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How to talk wind turbine contracts

By Staff | Apr 10, 2009

Attorney Scott Buchanan speaks at the April 2 second annual conference of the Iowa Wind Energy Association in Esterville.

If you’re a landowner and someone approaches you about placing a wind turbine on your property, are you getting the best deal possible? The best terms?

And if the wind company should go belly up, who’s going to pay to take down that 235-foot turbine?

Those were some of the questions that attorney Scott Buchanan addressed at the second annual conference of the Iowa Wind Energy Association Thursday in Estherville. The conference was held April 2 at Iowa Lakes Community College April 2.

Buchanan said that in the push to develop wind energy there could be an outpacing of good judgment.

As an example, Buchanan said there are many ag acres negotiated for wind projects without a strategic policy or zoning ordinance in mind. Speaking from the landowner perspective, Buchanan said contracts to place wind turbines on ag land are unique agreements due to a number of factors, including:

  • They are very long-term.
  • Contracts tend to be very long documents.
  • The agreements have complex language.
  • They are dynamic arrangements.
  • Bargaining is asymmetrical, meaning the developer/turbine owner often has the advantage since it is familiar with the complexities of the agreements while landowners generally are not.

Buchanan said there is a high degree of likelihood that lease agreements will be reassigned, possibly on both sides on the transaction. He said the agreements could be for as long as 50 or 90 years.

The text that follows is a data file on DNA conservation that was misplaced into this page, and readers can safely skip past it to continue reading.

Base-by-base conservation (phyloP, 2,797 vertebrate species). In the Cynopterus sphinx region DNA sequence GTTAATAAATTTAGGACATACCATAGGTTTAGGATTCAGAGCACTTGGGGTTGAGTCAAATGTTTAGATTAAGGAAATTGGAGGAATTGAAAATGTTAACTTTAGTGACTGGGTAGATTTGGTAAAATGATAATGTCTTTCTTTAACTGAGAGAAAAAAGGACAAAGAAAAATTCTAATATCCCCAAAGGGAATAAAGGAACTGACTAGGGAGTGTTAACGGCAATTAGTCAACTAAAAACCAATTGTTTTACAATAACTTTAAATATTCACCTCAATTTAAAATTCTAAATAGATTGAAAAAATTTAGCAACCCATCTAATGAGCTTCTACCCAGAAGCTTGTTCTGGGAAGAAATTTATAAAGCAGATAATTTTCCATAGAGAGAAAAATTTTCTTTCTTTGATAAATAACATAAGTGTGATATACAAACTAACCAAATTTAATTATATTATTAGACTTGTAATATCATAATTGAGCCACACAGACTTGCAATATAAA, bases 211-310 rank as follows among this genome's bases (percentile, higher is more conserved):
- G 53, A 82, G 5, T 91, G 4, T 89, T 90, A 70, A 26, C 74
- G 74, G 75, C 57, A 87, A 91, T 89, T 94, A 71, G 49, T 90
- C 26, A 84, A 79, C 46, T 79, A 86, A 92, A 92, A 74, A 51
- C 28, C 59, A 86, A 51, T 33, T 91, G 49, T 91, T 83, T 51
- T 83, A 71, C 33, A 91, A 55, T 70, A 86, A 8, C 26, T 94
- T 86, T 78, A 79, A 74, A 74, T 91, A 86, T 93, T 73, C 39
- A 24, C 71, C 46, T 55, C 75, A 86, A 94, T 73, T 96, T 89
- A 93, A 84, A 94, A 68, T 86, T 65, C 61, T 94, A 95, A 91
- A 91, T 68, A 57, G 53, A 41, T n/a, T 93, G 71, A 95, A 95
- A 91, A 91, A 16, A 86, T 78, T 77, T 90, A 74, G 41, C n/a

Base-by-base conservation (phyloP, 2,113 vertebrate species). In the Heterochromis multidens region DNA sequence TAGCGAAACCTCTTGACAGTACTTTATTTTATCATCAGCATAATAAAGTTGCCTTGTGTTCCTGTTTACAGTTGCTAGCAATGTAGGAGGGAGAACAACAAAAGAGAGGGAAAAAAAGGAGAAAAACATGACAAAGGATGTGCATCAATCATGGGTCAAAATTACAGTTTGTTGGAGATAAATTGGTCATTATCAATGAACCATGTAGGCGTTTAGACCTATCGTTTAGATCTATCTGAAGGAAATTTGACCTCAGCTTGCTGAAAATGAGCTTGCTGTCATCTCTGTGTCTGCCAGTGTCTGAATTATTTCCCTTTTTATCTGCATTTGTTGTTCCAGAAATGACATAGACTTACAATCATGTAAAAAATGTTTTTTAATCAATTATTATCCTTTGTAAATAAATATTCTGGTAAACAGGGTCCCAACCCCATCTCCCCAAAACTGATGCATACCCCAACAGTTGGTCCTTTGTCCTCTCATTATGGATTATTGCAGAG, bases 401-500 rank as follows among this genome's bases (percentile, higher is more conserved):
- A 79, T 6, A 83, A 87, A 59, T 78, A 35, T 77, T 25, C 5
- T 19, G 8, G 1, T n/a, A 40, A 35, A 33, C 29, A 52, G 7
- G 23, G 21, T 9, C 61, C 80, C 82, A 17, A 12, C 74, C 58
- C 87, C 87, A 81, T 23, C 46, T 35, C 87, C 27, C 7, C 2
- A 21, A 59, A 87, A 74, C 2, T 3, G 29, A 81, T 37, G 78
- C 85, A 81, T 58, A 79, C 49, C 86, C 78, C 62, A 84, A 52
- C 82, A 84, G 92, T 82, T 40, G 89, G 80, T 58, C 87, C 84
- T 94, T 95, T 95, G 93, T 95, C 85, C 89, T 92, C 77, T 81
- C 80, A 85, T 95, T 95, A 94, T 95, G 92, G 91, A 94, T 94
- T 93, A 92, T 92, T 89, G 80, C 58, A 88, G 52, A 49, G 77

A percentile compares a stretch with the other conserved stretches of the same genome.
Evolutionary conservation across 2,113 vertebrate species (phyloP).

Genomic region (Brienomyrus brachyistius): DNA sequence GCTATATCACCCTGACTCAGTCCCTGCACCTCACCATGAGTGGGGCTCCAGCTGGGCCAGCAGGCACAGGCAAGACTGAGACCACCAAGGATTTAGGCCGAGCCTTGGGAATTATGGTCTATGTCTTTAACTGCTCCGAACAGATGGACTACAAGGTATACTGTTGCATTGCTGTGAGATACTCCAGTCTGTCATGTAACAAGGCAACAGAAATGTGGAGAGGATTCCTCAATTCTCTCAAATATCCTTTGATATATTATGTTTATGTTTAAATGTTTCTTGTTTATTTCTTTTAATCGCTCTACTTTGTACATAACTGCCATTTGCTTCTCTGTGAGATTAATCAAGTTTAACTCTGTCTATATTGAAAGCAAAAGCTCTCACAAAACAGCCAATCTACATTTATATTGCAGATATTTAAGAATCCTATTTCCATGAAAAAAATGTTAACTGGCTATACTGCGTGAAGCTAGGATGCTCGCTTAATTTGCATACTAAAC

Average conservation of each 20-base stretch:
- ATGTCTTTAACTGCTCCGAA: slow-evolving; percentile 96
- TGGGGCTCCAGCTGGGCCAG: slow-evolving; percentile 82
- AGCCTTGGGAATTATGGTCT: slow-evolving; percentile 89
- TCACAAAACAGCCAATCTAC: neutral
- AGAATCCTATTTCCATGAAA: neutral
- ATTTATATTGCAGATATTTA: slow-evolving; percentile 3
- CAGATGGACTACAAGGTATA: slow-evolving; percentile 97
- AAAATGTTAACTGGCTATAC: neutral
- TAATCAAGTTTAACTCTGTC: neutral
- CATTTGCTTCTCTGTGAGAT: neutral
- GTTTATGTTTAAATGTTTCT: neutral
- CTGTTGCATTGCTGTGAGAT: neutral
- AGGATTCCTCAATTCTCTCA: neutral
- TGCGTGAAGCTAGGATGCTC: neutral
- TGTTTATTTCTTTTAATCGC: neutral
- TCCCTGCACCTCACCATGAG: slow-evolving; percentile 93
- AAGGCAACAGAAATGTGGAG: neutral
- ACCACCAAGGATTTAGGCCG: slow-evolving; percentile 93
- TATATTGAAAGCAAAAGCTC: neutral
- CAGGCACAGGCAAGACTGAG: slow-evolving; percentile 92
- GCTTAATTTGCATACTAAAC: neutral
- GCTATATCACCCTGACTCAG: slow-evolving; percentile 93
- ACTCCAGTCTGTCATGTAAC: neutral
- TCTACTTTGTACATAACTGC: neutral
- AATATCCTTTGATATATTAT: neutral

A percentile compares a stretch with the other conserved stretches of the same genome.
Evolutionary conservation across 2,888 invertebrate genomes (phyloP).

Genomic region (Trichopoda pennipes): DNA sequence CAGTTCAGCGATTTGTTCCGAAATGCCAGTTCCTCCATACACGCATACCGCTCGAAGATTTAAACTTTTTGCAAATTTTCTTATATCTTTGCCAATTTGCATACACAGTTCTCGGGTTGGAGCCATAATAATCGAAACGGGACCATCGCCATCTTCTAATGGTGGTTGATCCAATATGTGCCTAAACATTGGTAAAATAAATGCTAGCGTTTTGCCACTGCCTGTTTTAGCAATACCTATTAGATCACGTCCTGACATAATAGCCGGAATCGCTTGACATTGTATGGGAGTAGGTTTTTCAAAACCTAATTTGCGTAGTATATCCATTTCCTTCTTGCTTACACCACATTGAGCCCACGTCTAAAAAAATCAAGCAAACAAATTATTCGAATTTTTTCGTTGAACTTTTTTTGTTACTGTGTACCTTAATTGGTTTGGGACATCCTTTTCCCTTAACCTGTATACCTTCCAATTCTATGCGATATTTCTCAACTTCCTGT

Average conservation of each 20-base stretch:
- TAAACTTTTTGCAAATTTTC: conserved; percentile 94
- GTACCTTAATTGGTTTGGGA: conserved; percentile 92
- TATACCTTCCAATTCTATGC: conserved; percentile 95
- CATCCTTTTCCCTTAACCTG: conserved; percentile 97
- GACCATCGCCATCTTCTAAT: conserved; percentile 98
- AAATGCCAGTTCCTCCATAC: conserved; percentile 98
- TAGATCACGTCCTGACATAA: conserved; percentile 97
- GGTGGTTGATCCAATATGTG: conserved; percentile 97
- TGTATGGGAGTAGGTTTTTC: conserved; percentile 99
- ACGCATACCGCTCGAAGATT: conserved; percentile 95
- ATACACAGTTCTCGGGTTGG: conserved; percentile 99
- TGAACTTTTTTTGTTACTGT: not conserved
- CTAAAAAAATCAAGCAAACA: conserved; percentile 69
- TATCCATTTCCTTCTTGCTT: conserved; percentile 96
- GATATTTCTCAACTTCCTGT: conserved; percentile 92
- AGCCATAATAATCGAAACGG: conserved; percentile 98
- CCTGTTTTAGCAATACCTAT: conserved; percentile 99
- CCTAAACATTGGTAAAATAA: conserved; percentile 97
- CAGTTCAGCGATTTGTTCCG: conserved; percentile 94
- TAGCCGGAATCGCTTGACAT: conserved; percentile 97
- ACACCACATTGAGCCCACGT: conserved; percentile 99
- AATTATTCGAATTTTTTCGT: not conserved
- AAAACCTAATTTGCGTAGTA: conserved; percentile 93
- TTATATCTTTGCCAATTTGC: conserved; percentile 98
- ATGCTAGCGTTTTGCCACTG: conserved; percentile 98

Addressing what he called the “terms of endearment,” Buchanan said landowners should retain the opportunity to negotiate agreements and shape the agreement to their benefit in order to maximize value.

Buchanan discourages landowners from “bargaining in secret” with a developer. He said an owners’ association could help landowners in negotiation.

Unfortunately for many landowners, they see the chance to site a turbine on their property as found money since the return per acre is relatively phenomenal compared to what they get from a crop.

“That doesn’t mean it’s a fair price,” Buchanan said.

Among the targets that Buchanan said landowners should bargain for were a target price of $4,000 to $5,000 per megawatt, a royalty of 3 to 5 percent of gross revenues, have developers pay the landowner’s attorney fees and have the lease payment adjusted for inflation. Buchanan suggested a 4 percent annual rate minimum.

In the event a turbine is decommissioned, Buchanan said that with marginal companies there is a great likelihood landowners could be stuck with the cost of dismantling a turbine.

He suggested a $25,000 performance bond be paid by the developer.

In siting, landowners should only pledge the land they want to let go and reserve siting approval. They should also reserve the right to walk away and be aware of nuisances that can result from a turbine such as safety, sound, “flicker,” or intermittent shadow from blades, and flashing FAA lighting.

Landowners should also make sure they are covered for tile repair, have the right of first refusal, reserve the right to erect their own tower and avoid signing a confidentiality clause.

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